Death of biker is still a mystery

THE death of a Weston motorcyclist who crashed into a tipper lorry on his way to work remains a mystery after an inquest into his death found he died accidentally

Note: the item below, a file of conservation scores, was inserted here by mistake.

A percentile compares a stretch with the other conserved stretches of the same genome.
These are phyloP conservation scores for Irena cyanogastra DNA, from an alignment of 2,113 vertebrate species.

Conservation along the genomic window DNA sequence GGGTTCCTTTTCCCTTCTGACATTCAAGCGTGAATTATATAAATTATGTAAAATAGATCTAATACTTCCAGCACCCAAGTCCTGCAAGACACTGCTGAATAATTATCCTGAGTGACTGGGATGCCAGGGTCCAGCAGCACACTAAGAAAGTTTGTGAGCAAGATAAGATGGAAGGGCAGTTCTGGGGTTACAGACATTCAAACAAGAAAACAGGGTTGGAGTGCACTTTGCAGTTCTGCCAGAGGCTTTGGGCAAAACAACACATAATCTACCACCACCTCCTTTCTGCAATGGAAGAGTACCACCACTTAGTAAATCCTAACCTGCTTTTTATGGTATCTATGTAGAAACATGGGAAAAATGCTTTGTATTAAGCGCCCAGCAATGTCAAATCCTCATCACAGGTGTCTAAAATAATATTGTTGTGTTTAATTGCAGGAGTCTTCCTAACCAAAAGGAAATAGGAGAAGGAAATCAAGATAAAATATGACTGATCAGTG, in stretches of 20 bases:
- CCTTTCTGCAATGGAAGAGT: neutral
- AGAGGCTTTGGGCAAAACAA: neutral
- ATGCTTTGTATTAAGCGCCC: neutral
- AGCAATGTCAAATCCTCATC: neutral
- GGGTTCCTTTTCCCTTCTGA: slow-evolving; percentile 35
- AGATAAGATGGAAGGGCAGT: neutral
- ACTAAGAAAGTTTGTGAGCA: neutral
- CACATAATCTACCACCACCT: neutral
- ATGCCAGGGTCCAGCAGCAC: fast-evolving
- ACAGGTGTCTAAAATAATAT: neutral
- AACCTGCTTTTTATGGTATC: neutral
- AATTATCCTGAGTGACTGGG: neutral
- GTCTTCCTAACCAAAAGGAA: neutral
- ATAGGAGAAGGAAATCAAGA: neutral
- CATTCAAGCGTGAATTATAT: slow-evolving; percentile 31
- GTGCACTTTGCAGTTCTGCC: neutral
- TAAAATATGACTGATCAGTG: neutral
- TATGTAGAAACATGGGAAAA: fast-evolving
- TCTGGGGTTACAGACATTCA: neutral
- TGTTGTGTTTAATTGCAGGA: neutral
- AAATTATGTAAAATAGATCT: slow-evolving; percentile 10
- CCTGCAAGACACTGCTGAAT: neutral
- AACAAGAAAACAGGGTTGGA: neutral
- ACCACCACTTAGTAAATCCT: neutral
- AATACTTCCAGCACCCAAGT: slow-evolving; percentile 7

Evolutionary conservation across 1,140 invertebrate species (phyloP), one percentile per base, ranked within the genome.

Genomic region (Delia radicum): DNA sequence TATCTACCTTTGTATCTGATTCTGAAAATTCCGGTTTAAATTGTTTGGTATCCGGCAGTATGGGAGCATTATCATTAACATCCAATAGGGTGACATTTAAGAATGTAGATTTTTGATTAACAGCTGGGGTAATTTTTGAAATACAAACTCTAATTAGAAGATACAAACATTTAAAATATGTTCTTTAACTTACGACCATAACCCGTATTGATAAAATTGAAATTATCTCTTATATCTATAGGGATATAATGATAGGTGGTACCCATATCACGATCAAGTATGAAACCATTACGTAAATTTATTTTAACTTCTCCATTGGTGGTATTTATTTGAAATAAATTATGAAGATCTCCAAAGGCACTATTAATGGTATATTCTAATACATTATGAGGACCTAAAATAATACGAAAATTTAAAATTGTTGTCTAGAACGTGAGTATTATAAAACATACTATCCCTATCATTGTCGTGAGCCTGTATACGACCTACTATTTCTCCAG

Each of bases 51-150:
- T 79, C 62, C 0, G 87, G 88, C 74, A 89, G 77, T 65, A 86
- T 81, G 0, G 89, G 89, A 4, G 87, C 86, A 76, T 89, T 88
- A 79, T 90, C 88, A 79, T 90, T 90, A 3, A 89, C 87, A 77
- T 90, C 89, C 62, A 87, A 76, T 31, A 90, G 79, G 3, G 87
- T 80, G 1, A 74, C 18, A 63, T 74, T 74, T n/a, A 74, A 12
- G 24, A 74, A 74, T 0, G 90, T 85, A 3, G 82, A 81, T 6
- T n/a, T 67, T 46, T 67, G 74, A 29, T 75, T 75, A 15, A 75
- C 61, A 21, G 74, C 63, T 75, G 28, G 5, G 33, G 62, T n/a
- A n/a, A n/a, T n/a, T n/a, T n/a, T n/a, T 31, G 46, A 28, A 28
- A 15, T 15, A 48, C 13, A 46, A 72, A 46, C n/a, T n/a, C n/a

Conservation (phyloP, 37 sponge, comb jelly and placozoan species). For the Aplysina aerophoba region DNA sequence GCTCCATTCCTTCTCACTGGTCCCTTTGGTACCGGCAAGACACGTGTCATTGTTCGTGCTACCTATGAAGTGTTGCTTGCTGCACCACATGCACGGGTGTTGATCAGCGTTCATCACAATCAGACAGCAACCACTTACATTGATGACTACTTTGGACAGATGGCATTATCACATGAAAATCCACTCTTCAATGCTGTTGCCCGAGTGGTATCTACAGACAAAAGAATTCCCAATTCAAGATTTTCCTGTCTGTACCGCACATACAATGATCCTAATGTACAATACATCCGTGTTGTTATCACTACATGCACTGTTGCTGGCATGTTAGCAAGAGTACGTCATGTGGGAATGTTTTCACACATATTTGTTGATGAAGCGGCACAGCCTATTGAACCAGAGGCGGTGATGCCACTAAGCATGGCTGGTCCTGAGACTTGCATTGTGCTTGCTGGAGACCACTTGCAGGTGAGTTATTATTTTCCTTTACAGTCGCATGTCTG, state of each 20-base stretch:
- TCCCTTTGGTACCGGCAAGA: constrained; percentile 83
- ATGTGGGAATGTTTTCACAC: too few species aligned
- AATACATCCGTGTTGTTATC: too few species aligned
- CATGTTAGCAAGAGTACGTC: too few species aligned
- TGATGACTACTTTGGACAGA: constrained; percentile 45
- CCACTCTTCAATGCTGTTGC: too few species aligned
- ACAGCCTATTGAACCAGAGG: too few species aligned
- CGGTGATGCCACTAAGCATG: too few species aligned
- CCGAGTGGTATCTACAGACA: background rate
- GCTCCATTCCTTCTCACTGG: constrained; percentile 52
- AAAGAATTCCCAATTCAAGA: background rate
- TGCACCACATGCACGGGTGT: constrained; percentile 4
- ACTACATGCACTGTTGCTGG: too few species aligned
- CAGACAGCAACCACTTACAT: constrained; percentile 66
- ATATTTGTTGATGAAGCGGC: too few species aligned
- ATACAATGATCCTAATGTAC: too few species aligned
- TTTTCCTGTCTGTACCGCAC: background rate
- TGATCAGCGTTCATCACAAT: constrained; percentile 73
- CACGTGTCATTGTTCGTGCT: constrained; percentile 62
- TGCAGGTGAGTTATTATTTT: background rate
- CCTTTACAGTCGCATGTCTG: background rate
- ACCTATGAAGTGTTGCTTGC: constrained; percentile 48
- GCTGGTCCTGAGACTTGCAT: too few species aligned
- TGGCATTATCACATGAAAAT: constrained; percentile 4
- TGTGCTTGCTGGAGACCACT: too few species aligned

THE death of a Weston motorcyclist who crashed into a tipper lorry on his way to work remains a mystery after an inquest into his death found he died accidentally. Owen Somers, a 35-year-old security guard, died instantly when his 1,100cc Kawasaki motorbike hit the truck at around 7am in November last year.At an inquest into his death at Flax Bourton Coroner's Court, his family was told that truck driver John Blakeway had not seen the motorcyclist travelling along an unlit section of the A403 between Avonmouth and Severn Beach.The investigating officer, PC David Watson, said Mr Somers, of Westbury Crescent, had rounded a bend and travelled 164 metres before colliding with a truck which was leaving a haulage yard.He said: "There is no explanation why Mr Somers did not slow down or change direction. Rain on his visor might have impaired his vision. "A faulty front brake could also have limited his options to stop."There were no skidmarks so it was impossible to calculate the speed at which he was travelling."Gouge marks on the road were probably made by Mr Somers dropping his bike in an attempt to avoid the collision, but he carried on and hit the lorry."The traffic officer said Mr Somers was not suffering from the effects of alcohol or drugs when the accident happened. He also confirmed the lights of both vehicles were on at the time.Mr Blakeway, of Portbury, said: "I saw a pedal cyclist without a front light coming along the road about 50 yards away, but I didn't see the motorcyclist."Deputy coroner Brian Whitehouse recorded a verdict of accidental death.Speaking after the inquest, Owen's wife of six years, Susan, said: "I am not happy with the decision. I would still have a husband today if Owen had not been killed. "He was such a lovely man and the last person you would want that to happen to."Owen would always go out of his way to help anyone."There is a not a day which goes past without my four-year-old grandson Brandon asking about him. I would like to thank all my family and friends for their support and help with Brandon. Without them I wouldn't have managed it.


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